Commission clears proposed takeover of Austrian Airlines by Lufthansa, subject to conditions

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28-Aug-2009 The European Commission has approved, under the EU Merger Regulation, the proposed acquisition of Austrian Airlines by Deutsche Lufthansa AG of Germany.

The decision is conditional upon the implementation of a set of remedies offered by Lufthansa to remove the Commission's competition concerns. The Commission's in-depth investigation, opened on 1 st July 2009, indicated that the transaction, as originally notified, would have led to competition concerns on a number of routes. The in-depth investigation enabled the Commission to reduce the number of routes where it was concerned that the transaction would result in consumers being faced with reduced choice and likely higher prices to the routes Vienna-Frankfurt, Vienna-Munich, Vienna-Stuttgart, Vienna-Cologne and Vienna-Brussels. Lufthansa submitted commitments which have removed these competition concerns on all these routes.

Competition Commissioner Neelie Kroes said: “ This case shows that consolidation in the airline sector is possible with proper remedies to safeguard consumers' interests ”.

Lufthansa is the largest German airline with hubs at Frankfurt and Munich airports. Lufthansa also controls Swiss, Air Dolomiti, Eurowings and Germanwings. Lufthansa recently acquired British Midland and SN Brussels Airlines. Austrian Airlines is Austria’s largest airline with its hub in Vienna. Its subsidiaries include Lauda Air and Tyrolean Airways. Both parties are members of the Star Alliance.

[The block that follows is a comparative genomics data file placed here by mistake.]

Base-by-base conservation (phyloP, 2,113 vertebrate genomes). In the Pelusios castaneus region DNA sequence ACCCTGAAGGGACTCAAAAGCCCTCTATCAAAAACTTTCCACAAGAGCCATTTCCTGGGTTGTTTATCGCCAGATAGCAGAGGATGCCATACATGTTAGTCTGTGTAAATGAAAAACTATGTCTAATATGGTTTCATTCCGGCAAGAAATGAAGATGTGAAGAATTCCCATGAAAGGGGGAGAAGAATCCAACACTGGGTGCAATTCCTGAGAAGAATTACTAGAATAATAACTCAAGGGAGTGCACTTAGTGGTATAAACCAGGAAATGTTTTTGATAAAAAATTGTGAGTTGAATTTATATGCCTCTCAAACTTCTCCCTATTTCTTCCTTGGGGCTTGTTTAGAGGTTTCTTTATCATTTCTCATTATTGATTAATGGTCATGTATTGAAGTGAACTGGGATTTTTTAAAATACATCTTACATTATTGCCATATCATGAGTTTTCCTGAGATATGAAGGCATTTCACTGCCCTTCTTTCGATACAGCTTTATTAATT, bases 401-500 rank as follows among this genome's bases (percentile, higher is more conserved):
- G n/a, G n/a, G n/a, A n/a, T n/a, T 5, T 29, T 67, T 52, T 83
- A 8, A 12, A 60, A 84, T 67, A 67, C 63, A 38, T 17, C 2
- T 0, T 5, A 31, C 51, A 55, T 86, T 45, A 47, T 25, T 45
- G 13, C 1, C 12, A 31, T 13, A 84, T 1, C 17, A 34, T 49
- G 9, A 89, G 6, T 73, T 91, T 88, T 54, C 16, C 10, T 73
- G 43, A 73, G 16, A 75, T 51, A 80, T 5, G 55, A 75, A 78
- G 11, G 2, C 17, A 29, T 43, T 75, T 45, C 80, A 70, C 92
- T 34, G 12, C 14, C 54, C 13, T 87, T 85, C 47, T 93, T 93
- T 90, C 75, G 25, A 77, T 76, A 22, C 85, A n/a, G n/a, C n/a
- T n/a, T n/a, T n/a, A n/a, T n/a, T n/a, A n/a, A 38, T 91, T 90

After the Commission had opened an in-depth inquiry on 1 July 2009, Lufthansa submitted a comprehensive set of remedies. This remedies package includes commitments to offer slots, according to an efficient and timely slot allocation mechanism. This will allow new entrants to operate flights or existing competitors to improve and expand their services on the routes where the Commission's investigation confirmed competition concerns, namely the routes from Vienna to Frankfurt, Munich, Stuttgart, Cologne and Brussels. New entrants will, under certain conditions, also obtain grandfathering rights over the relevant slots, once a route has been operated by them for a pre-determined period of time. The remedy package further foresees ancillary measures, in particular participation in Lufthansa's Frequent Flyer Programme.

The Commission’s investigation showed that these commitments address the problem of slot congestion as a main barrier to entry on the five routes with competition concerns and are likely to attract the entry of new operators or expansion of existing operators on these routes and thereby maintain effective competition to the benefit of passengers.